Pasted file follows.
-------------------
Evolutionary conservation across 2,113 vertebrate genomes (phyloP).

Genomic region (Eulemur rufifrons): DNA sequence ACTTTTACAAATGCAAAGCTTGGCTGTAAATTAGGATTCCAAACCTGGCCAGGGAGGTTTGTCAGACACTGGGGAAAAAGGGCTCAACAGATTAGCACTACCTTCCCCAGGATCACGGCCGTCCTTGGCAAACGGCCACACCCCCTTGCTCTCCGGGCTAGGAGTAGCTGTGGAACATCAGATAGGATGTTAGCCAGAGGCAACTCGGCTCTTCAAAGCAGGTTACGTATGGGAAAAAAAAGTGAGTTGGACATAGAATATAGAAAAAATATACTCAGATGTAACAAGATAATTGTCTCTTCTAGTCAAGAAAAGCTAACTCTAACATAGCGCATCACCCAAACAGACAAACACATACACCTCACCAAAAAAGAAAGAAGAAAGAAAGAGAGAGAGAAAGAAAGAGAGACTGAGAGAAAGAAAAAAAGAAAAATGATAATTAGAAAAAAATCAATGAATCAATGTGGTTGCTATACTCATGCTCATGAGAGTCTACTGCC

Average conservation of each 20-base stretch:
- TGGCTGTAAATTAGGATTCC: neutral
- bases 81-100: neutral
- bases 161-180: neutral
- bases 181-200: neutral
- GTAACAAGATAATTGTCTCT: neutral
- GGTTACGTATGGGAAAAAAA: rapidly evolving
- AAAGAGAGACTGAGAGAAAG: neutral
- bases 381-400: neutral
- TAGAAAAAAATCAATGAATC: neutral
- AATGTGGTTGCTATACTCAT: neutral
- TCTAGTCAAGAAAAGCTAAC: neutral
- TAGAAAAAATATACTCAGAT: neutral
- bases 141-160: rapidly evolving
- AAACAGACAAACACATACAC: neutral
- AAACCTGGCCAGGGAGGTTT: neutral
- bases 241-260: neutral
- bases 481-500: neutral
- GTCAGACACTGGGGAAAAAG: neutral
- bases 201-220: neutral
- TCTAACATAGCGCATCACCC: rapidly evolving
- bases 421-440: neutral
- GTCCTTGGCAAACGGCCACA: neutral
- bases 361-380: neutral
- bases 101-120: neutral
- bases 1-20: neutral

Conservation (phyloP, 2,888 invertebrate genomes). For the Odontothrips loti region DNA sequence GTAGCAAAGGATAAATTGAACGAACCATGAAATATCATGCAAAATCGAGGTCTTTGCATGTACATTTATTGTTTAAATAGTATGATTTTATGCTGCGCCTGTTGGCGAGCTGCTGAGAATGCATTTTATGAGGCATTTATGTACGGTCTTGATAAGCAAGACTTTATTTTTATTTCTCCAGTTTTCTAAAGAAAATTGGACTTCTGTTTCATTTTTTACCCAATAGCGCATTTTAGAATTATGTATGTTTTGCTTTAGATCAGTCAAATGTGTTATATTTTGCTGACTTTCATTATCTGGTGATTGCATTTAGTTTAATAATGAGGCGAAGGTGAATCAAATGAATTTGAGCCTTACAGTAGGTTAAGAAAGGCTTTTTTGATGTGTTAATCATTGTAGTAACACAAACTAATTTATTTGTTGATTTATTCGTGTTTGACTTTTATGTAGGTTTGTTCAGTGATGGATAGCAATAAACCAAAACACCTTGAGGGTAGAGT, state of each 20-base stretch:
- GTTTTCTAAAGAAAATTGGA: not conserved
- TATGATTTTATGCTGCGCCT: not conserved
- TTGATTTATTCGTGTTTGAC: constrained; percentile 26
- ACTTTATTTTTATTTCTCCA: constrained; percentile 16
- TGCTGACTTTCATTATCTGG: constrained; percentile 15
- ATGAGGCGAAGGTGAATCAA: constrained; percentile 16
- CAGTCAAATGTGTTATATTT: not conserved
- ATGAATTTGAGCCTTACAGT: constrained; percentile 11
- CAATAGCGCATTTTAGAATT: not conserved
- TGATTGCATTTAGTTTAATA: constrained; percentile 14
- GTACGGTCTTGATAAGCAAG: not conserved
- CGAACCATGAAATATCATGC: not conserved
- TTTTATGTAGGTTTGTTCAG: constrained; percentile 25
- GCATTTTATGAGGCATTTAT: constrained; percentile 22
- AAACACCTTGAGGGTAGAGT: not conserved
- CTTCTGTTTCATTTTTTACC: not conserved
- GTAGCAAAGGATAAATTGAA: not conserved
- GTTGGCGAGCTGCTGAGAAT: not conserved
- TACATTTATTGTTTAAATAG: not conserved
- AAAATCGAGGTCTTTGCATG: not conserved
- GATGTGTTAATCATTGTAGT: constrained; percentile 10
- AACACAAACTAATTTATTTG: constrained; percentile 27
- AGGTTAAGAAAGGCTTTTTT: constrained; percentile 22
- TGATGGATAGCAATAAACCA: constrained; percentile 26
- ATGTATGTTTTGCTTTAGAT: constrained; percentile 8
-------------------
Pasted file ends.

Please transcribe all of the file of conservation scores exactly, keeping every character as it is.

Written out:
Evolutionary conservation across 2,113 vertebrate genomes (phyloP).

Genomic region (Eulemur rufifrons): DNA sequence ACTTTTACAAATGCAAAGCTTGGCTGTAAATTAGGATTCCAAACCTGGCCAGGGAGGTTTGTCAGACACTGGGGAAAAAGGGCTCAACAGATTAGCACTACCTTCCCCAGGATCACGGCCGTCCTTGGCAAACGGCCACACCCCCTTGCTCTCCGGGCTAGGAGTAGCTGTGGAACATCAGATAGGATGTTAGCCAGAGGCAACTCGGCTCTTCAAAGCAGGTTACGTATGGGAAAAAAAAGTGAGTTGGACATAGAATATAGAAAAAATATACTCAGATGTAACAAGATAATTGTCTCTTCTAGTCAAGAAAAGCTAACTCTAACATAGCGCATCACCCAAACAGACAAACACATACACCTCACCAAAAAAGAAAGAAGAAAGAAAGAGAGAGAGAAAGAAAGAGAGACTGAGAGAAAGAAAAAAAGAAAAATGATAATTAGAAAAAAATCAATGAATCAATGTGGTTGCTATACTCATGCTCATGAGAGTCTACTGCC

Average conservation of each 20-base stretch:
- TGGCTGTAAATTAGGATTCC: neutral
- bases 81-100: neutral
- bases 161-180: neutral
- bases 181-200: neutral
- GTAACAAGATAATTGTCTCT: neutral
- GGTTACGTATGGGAAAAAAA: rapidly evolving
- AAAGAGAGACTGAGAGAAAG: neutral
- bases 381-400: neutral
- TAGAAAAAAATCAATGAATC: neutral
- AATGTGGTTGCTATACTCAT: neutral
- TCTAGTCAAGAAAAGCTAAC: neutral
- TAGAAAAAATATACTCAGAT: neutral
- bases 141-160: rapidly evolving
- AAACAGACAAACACATACAC: neutral
- AAACCTGGCCAGGGAGGTTT: neutral
- bases 241-260: neutral
- bases 481-500: neutral
- GTCAGACACTGGGGAAAAAG: neutral
- bases 201-220: neutral
- TCTAACATAGCGCATCACCC: rapidly evolving
- bases 421-440: neutral
- GTCCTTGGCAAACGGCCACA: neutral
- bases 361-380: neutral
- bases 101-120: neutral
- bases 1-20: neutral

Conservation (phyloP, 2,888 invertebrate genomes). For the Odontothrips loti region DNA sequence GTAGCAAAGGATAAATTGAACGAACCATGAAATATCATGCAAAATCGAGGTCTTTGCATGTACATTTATTGTTTAAATAGTATGATTTTATGCTGCGCCTGTTGGCGAGCTGCTGAGAATGCATTTTATGAGGCATTTATGTACGGTCTTGATAAGCAAGACTTTATTTTTATTTCTCCAGTTTTCTAAAGAAAATTGGACTTCTGTTTCATTTTTTACCCAATAGCGCATTTTAGAATTATGTATGTTTTGCTTTAGATCAGTCAAATGTGTTATATTTTGCTGACTTTCATTATCTGGTGATTGCATTTAGTTTAATAATGAGGCGAAGGTGAATCAAATGAATTTGAGCCTTACAGTAGGTTAAGAAAGGCTTTTTTGATGTGTTAATCATTGTAGTAACACAAACTAATTTATTTGTTGATTTATTCGTGTTTGACTTTTATGTAGGTTTGTTCAGTGATGGATAGCAATAAACCAAAACACCTTGAGGGTAGAGT, state of each 20-base stretch:
- GTTTTCTAAAGAAAATTGGA: not conserved
- TATGATTTTATGCTGCGCCT: not conserved
- TTGATTTATTCGTGTTTGAC: constrained; percentile 26
- ACTTTATTTTTATTTCTCCA: constrained; percentile 16
- TGCTGACTTTCATTATCTGG: constrained; percentile 15
- ATGAGGCGAAGGTGAATCAA: constrained; percentile 16
- CAGTCAAATGTGTTATATTT: not conserved
- ATGAATTTGAGCCTTACAGT: constrained; percentile 11
- CAATAGCGCATTTTAGAATT: not conserved
- TGATTGCATTTAGTTTAATA: constrained; percentile 14
- GTACGGTCTTGATAAGCAAG: not conserved
- CGAACCATGAAATATCATGC: not conserved
- TTTTATGTAGGTTTGTTCAG: constrained; percentile 25
- GCATTTTATGAGGCATTTAT: constrained; percentile 22
- AAACACCTTGAGGGTAGAGT: not conserved
- CTTCTGTTTCATTTTTTACC: not conserved
- GTAGCAAAGGATAAATTGAA: not conserved
- GTTGGCGAGCTGCTGAGAAT: not conserved
- TACATTTATTGTTTAAATAG: not conserved
- AAAATCGAGGTCTTTGCATG: not conserved
- GATGTGTTAATCATTGTAGT: constrained; percentile 10
- AACACAAACTAATTTATTTG: constrained; percentile 27
- AGGTTAAGAAAGGCTTTTTT: constrained; percentile 22
- TGATGGATAGCAATAAACCA: constrained; percentile 26
- ATGTATGTTTTGCTTTAGAT: constrained; percentile 8